This week, the water temperatu­re just kept on rising. The river en­ded up near 18°C, with exceptional clarity and a steadily dropping level. The Ryabaga guides opted for progressively smaller tu­bes in addition to the classic Ponoi Rubberlegs to tease out spooky fish. The rubberleg patterns have pro­ven to be invaluable at prod­ucing strikes in such low, clear, midsummer conditions. Home Pool once again fished wonderfully, producing catches during each evening and morn­ing session, resulting in a total of 62 salmon for the week.

It was a pleasure to welcome guests from Japan and the US this week, as well as a select group from France’s storied Grand Fario Club. For most of our guests, this was the fir­st trip to Ryabaga, but we are confident that a combination of excellent fishing, the typical premier service standard, canny guiding, and top-flight facilities ma­de this a memorable week for all in attendance. We look forward to having any and all back in Ryabaga soon.

As I write this report, several members of the Ryabaga Team are headed back to their homes for a visit, or taking some rest and relaxation on vacations of their own. Some will of course remain in camp during the break to keep working on a host of standard maintenance projects as well as camp upgrades. Notably, the team will be upgrading fuel capacity, improving camp roads, and refurbishing the staff banya.

Ryabaga will be working at full steam once again in early August when Erkki and 19 of his guests will join us once again. Though we always welcome this midsummer break, we nonetheless remain excited and incredibly optimistic about the magical fall season. Come August, it's all about the colors, the northern lights, and of course the spectacular Fall Run on the incomparable Ponoi.

Sincerely,

Joaquin Arocena and the Ryabaga Team

Into Midsummer

Our 7th week just passed, and with it we marked the end of the first half of our 2016 Ryabaga salmon season. In retrospect, the season thus far has been productive despite its extremely early arrival. The premature onset of spring in the Kola allowed us to see the river in optimal condition for the arrival of our first guests. We saw record catches in the first week of the season, and welcomed a memorable “summer” run that arrived in the river earlier, and with greater strength, than ever before. Unfortunately, the accelerated pace of the season also meant that the weather and the fish condition advanced early, which proved detrimental to our fishing over the last couple weeks.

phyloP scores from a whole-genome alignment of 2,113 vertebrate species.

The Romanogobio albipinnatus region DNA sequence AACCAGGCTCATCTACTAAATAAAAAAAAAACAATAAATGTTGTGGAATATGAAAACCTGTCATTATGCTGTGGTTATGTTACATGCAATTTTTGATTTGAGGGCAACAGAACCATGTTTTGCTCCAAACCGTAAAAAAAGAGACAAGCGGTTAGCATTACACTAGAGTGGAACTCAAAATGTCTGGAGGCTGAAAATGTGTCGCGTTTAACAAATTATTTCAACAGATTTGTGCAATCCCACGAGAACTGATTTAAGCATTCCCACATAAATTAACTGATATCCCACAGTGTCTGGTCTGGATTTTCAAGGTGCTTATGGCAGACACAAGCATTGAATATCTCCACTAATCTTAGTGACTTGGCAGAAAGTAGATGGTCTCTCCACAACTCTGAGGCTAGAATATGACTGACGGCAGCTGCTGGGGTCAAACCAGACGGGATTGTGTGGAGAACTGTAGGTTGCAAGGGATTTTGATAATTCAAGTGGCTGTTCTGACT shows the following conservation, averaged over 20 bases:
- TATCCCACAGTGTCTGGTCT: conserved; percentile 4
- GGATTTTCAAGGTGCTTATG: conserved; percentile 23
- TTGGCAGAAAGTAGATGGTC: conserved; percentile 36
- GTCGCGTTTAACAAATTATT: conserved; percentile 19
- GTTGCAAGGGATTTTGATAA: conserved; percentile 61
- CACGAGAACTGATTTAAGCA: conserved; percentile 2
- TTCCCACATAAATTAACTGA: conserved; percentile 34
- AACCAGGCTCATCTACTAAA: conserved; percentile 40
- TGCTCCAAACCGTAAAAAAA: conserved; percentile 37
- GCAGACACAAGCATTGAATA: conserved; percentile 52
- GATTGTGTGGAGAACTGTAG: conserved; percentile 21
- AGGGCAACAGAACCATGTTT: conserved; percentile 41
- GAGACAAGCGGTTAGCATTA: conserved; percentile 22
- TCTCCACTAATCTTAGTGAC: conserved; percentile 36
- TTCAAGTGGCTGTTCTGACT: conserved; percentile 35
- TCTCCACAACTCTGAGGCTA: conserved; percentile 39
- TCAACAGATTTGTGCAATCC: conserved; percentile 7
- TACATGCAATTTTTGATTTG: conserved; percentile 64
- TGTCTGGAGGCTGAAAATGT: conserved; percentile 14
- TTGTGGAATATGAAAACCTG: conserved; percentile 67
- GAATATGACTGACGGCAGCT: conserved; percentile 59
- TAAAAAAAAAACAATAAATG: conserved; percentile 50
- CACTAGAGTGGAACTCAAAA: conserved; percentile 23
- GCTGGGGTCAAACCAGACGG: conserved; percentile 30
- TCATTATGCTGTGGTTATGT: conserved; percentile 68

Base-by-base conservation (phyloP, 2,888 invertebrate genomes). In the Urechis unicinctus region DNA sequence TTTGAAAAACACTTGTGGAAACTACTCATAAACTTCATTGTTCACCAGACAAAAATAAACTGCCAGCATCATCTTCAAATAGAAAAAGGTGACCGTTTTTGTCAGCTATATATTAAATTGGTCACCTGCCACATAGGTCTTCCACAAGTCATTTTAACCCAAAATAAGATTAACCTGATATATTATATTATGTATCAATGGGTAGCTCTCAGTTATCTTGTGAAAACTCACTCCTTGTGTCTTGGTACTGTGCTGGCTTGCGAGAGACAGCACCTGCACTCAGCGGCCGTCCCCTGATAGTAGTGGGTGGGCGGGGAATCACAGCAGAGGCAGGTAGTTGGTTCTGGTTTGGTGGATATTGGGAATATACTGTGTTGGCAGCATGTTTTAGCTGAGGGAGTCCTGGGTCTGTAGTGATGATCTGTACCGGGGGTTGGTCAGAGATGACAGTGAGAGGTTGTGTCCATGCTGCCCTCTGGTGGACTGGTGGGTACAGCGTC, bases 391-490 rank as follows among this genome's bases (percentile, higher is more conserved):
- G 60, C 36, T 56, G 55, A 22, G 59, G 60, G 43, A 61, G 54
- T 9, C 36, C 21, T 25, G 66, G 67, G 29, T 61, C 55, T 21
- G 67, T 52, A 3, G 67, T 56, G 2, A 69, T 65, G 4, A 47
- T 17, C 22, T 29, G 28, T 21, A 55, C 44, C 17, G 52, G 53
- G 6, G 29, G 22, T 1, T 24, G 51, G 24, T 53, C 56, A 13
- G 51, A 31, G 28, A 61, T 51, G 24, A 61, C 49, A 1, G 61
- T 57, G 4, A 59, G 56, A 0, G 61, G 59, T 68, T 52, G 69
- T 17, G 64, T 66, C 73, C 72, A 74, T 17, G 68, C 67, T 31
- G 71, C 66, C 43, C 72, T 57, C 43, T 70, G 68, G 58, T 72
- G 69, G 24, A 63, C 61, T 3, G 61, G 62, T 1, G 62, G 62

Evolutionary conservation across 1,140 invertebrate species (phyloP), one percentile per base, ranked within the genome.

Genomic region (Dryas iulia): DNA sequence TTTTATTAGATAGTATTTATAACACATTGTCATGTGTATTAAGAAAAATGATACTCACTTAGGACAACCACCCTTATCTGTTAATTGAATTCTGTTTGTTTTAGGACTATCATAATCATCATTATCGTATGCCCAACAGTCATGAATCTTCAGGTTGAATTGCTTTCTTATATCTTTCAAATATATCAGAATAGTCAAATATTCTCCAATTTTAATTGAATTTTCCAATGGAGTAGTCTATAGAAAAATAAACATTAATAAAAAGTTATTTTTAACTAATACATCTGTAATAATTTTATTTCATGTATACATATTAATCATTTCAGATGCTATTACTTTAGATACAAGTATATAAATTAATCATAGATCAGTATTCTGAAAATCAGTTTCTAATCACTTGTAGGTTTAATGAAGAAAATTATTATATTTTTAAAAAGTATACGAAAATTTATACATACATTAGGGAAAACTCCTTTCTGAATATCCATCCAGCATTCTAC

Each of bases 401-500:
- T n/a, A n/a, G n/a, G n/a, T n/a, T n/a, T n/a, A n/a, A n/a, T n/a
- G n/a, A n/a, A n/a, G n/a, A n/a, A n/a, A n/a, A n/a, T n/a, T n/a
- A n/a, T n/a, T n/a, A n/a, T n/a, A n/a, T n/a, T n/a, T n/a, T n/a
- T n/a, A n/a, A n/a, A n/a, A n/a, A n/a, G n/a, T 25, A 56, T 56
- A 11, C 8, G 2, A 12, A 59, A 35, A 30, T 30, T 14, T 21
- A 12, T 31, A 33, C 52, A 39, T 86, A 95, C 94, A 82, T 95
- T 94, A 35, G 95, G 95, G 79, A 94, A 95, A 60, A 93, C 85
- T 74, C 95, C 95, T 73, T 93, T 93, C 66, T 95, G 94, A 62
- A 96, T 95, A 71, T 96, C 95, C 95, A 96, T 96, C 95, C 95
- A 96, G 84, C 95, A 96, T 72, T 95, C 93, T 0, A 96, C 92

This week found us with a quieter than usual camp. About a third of our staff left on a cutting-edge exploratory trip to the most remote corner of Russia in search of Taimen and other native species, an adventure sponsored by PRC owner Ilya Sherbovich. Those remaining in Ryabaga gladly welcomed an international group of guests, representing the UK, US, France and Russia. Each evening was filled with rich, long conversation impelled by fine wines, cognacs and single malts. Also this week we were joined in camp by PRC President Steve Estela, his wife Pata, and their sons Santiago and Simon. This wonderful family dynamic contributed to the relaxed and familiar atmosphere in the Big Tent.

Rain was a steady presence this week, either during the fishing days or through the nights, and the river level rose steadily in response. With more rain expected next week, it seems that we have already passed through the hottest part of the year, and we certainly expect to see some fall-run fish when our next group of guests joins us in mid-August.

As usual, a part of the Ryabaga staff will stay in camp through the break. There is always so much to do at this point in the year, and several projects have been started already. Among other upgrades a new mooring deck will be installed, new bathrooms will be constructed in the Big Tent area, the firefighting system will be upgraded, additional storage will be built, the Guest House will be repainted, and the new Guest House banya will be completed.

We look forward to seeing these refinements come to life as we plan already for the start of the upcoming and near-fully booked second half of the season. We trust that the mighty Ponoi will be waiting for us with some bright autumn fish on the run. Until then, be safe, and dream of Ponoi silver.

Best,

Joaquin Arocena and the Ryabaga Team